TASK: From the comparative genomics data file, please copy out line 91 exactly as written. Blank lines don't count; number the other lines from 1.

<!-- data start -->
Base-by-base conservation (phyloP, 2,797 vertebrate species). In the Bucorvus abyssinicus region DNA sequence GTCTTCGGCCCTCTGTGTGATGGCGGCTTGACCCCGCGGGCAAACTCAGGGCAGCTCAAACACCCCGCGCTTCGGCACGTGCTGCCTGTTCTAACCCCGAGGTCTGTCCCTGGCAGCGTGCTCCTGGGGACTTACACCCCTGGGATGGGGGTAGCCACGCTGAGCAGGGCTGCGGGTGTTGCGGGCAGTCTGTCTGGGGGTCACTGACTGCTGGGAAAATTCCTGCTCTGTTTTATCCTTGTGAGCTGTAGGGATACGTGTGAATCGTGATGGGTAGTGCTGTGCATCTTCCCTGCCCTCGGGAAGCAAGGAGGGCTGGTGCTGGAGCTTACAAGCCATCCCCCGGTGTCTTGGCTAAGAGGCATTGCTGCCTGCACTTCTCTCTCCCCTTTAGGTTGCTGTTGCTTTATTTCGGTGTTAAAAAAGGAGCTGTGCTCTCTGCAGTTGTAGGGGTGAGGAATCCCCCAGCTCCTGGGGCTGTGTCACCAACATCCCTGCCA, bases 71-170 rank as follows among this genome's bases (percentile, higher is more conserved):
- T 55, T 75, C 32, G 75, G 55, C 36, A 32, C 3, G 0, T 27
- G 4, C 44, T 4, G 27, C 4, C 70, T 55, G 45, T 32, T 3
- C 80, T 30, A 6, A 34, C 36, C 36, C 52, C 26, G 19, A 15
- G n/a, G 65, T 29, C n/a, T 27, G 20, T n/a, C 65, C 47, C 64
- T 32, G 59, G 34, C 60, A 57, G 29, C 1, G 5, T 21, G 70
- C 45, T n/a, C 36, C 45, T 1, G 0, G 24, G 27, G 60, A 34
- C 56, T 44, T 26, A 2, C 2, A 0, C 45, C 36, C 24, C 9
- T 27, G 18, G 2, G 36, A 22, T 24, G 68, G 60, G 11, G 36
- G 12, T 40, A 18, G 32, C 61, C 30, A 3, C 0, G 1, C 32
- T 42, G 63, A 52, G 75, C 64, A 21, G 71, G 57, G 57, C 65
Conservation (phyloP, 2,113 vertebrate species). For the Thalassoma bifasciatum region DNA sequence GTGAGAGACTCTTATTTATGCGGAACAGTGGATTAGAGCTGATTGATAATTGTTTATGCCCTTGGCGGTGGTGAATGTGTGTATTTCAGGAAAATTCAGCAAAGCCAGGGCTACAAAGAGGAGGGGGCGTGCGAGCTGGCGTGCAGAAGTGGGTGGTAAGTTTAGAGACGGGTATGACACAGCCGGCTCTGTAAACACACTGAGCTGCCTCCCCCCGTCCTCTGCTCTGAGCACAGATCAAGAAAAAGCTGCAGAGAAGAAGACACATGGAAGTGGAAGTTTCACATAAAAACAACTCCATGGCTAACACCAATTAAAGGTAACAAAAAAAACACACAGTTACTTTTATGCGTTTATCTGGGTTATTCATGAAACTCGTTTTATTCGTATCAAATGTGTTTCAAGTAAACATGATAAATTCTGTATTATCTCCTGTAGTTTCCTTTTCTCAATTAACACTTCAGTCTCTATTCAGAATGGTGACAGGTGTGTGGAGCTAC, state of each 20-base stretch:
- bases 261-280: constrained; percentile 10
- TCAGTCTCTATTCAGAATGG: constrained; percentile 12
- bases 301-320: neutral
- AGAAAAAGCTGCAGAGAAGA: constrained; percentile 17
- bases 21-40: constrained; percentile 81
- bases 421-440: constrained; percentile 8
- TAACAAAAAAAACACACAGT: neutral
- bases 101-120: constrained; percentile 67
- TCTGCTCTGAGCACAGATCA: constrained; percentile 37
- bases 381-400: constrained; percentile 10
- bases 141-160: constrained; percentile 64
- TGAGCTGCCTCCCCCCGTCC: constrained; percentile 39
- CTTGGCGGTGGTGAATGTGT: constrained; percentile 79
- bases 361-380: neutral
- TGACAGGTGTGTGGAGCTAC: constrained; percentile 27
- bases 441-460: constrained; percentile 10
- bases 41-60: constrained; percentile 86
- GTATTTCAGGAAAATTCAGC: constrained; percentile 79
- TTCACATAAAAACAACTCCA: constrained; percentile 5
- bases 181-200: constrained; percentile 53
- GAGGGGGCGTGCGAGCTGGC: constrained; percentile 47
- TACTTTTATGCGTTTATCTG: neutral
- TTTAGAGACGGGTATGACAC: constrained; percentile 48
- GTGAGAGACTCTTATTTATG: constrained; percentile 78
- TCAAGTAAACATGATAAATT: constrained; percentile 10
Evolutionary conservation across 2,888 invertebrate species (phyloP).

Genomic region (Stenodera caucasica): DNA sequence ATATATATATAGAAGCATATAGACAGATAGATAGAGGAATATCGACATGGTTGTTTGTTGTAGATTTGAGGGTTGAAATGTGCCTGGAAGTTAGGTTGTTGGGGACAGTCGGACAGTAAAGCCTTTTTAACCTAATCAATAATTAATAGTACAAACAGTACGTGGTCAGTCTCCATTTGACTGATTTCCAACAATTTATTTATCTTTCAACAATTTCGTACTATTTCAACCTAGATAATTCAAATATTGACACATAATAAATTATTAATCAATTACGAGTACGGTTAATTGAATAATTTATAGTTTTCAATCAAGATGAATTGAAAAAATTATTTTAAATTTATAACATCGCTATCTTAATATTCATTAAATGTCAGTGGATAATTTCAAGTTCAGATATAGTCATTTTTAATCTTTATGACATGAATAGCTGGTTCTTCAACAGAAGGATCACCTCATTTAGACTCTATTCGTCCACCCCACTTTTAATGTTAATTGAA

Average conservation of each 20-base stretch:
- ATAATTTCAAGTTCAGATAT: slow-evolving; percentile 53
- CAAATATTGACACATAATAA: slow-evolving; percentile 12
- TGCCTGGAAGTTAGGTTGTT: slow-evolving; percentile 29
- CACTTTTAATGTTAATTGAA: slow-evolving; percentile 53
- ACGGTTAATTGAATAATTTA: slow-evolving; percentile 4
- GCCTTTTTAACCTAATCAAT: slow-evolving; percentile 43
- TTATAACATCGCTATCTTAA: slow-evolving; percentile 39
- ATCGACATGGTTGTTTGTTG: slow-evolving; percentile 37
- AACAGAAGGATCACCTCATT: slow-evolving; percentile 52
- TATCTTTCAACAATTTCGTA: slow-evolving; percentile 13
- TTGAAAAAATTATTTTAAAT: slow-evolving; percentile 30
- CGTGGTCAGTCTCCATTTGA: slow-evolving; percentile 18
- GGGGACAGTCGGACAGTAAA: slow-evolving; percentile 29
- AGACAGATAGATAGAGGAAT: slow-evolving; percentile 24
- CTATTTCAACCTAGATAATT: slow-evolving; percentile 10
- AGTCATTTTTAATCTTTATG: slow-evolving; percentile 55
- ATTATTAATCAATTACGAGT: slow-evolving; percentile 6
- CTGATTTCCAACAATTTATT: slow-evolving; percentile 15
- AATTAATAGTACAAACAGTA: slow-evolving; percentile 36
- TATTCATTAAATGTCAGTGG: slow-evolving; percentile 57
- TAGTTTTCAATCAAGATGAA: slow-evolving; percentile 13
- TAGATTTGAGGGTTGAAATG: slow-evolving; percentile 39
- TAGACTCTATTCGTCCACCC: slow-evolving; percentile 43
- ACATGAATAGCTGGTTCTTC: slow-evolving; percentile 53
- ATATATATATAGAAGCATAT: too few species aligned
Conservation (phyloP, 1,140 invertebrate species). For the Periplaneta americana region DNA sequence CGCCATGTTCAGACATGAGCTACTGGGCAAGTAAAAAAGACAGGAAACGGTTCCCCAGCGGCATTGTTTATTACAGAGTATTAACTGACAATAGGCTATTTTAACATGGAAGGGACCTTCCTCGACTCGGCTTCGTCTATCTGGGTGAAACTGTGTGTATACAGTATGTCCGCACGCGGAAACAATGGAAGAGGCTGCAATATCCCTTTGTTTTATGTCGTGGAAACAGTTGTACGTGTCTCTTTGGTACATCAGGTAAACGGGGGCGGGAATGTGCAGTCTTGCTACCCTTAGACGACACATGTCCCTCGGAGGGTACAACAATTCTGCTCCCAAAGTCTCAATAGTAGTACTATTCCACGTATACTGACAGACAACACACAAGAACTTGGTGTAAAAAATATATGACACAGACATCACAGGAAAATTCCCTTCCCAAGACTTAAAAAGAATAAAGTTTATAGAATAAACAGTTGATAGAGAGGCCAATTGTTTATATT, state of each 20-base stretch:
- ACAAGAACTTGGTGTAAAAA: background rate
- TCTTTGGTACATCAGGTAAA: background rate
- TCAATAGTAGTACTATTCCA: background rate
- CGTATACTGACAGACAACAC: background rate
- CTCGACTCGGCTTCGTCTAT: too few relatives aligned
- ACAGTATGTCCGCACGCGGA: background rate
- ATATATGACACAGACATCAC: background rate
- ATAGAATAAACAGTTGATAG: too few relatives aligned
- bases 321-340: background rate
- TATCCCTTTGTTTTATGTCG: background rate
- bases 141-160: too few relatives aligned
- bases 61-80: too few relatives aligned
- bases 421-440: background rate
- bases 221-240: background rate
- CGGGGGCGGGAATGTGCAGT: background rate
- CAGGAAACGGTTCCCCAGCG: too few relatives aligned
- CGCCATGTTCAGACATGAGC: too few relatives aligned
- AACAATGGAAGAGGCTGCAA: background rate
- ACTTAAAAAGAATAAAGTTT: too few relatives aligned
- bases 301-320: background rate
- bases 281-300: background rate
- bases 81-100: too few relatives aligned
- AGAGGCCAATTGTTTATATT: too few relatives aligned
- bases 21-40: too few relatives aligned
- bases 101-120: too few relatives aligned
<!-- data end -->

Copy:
- bases 101-120: too few relatives aligned